Blair Camera Co.

 

Cincinnati Reversible Back, Improved, Variation 2

 

4x5
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Label, brass, top of front standard
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Date Introduced: - ; Years Manufactured: c.1895-1900
Construction: front focus via rack and pinion (two gear tracks on top of base rails); single or double swing; reverse by removable back; three-piece lens board
Materials: mahogany body; cherry base; black fabric bellows; nickeled hardware
Sizes Offered: at least=4x5
Notes: The model name Improved Cincinnati RB Camera is known from Blair catalogs from 1890 and 1895.  The catalogs show a camera that is front focus, that has a back tilt mechanism containing a brass plate whose top ends at a 45° angle to the back, and has a simple base (unlike the complex base of the Improved Reversible Back, Variation 2, which, though having the 45° angle piece, was listed as a separate model in the 1890 catalog).  The catalog engravings associated with the Improved Cincinnati RB Camera model name are referred to here as Variation 1.  There are also cameras extant that have that same basic configuration but variations in details - these cameras are referred to here as Variation 2 and Variation 3
Cincinnati Reversible Back, Improved, Variation 1-- This is the camera as shown in engravings in the 1890 and 1895 Blair Camera Co. catalogs.
     Base: a solid back base with two frame-type extensions.  The first extension is hinged to swing up for compact storage; the second is either removable or hinged down (cannot tell from the point-of-view of the engravings).  The base is made rigid by screwing each extension (via knurled knobs) into its adjacent  base part(s).
     Back: has a slotted edge and attaches to the body via two brass tabs at the bottom and a large, spring-loaded tab at the top that fit into the slot.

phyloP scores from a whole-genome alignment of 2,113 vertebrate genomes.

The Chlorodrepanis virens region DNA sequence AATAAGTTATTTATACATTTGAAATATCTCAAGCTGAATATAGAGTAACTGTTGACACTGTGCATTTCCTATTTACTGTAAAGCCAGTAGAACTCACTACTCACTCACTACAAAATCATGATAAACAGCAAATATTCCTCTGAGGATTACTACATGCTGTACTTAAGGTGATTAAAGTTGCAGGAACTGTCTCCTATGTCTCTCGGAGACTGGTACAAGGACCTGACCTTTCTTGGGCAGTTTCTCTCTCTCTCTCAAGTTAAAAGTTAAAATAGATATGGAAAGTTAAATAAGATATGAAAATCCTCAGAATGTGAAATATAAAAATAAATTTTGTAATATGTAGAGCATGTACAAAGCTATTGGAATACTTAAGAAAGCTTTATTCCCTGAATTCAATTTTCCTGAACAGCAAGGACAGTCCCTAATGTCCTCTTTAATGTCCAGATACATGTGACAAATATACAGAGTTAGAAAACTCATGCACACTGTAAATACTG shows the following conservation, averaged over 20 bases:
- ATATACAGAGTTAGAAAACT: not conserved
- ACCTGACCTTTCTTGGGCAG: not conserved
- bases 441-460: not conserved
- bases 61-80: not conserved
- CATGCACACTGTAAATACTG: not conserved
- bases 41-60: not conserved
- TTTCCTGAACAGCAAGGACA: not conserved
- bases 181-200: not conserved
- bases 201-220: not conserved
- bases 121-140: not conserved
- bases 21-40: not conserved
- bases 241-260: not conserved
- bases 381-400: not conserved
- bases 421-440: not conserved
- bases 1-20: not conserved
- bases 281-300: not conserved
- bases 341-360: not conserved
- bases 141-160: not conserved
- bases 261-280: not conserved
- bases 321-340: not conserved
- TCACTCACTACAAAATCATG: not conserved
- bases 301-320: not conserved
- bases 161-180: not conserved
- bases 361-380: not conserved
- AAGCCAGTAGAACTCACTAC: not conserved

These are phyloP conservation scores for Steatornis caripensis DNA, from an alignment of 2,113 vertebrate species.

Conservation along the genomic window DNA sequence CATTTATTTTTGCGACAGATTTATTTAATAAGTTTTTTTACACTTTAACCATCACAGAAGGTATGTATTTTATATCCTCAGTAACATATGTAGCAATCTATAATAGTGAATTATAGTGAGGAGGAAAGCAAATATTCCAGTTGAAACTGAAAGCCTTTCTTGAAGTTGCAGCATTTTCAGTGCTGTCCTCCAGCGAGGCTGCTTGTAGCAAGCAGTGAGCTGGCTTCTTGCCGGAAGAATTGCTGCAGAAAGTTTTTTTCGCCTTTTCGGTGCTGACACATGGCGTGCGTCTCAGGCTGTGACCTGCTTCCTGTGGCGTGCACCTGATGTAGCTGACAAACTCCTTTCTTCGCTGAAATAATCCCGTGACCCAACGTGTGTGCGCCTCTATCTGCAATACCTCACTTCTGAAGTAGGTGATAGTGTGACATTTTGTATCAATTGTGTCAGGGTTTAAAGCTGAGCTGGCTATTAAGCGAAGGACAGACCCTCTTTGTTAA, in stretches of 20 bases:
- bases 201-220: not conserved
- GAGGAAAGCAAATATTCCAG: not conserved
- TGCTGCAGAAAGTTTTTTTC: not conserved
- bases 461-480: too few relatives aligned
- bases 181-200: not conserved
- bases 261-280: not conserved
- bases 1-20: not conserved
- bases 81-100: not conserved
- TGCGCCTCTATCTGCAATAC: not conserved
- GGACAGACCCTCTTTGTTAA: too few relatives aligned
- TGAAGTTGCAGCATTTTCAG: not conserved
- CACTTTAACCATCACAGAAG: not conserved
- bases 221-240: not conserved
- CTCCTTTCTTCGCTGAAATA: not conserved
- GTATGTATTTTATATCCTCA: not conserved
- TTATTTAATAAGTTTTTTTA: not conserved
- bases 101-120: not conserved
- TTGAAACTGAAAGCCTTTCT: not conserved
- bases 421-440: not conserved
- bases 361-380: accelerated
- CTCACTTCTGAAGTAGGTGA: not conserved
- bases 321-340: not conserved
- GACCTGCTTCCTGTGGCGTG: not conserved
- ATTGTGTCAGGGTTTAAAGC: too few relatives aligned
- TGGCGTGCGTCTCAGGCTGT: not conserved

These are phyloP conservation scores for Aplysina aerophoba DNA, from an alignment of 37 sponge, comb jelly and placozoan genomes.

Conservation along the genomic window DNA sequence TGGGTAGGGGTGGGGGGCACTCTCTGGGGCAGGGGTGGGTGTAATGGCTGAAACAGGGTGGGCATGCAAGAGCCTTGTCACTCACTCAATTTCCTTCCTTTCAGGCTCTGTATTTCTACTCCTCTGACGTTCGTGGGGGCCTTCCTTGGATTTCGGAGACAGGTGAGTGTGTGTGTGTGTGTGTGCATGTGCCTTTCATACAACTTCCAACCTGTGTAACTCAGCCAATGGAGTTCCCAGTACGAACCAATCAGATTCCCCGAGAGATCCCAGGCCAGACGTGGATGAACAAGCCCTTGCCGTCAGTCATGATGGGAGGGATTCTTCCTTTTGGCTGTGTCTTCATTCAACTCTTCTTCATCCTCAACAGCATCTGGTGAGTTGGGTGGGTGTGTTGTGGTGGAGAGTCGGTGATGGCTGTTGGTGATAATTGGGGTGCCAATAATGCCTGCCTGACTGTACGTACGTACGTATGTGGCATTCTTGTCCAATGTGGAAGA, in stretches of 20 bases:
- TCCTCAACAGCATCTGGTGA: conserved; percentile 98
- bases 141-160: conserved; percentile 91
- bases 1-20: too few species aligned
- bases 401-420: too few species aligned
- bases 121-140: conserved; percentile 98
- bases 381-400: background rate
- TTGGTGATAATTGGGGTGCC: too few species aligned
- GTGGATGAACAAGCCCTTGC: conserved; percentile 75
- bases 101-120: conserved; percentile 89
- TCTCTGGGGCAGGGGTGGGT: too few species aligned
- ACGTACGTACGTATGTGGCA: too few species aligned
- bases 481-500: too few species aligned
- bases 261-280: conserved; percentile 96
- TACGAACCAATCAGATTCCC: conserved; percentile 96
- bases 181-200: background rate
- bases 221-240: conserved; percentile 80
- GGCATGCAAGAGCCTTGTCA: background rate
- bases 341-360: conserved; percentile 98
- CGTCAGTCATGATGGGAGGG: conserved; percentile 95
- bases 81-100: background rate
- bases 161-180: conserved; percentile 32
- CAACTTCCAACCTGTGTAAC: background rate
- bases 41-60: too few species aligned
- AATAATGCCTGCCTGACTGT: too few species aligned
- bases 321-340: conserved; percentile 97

Front Rise: a knurled knob threads into a brass plate and, when tightened, presses an internal bearing plate located between the front standard and lens board frame.
     Back Tilt: a full width shaft fits through tilting brass plates having 45° angle tops, and has a threaded knob to tighten.  Note, however, that there is a variation in back tilt between the two engravings, even though they were supposed to represent the same camera when appearing together in one advertisement.  The engraving on the left shows the tilt shaft to be going through a fixed plate that is on the outside of the back standard and attached by three screws to the fixed base that is naturally the same thickness as the hinged base extensions.  The engraving on the right also shows a fixed plate attached to a fixed base, but in this case, the fixed base is only about ¼" thick - the thickness of the back standard - and forms the bottom part of a box-like back standard.  The fixed plate attached to it in the right hand engraving is on the inside of the 45° angle tilting plate (and also inside of the wooden side of the back standard) instead of outside, as in the left hand engraving.  The placing of a box-like back standard on top of a base is a commonly used  double-tilt mechanism, in which the box swivels relative to the fixed base around a central bolt.  Regardless of single or double tilt, there is a basic difference between the engravings as to whether the fixed plate for the tilting mechanism is outside or inside the tilting plate.  This difference is represented here as  Variation 1, left hand engraving and Variation 1, right hand engraving.
Cincinnati Reversible Back, Improved, Variation 2-- This is the camera in the images on the Variation 2 page.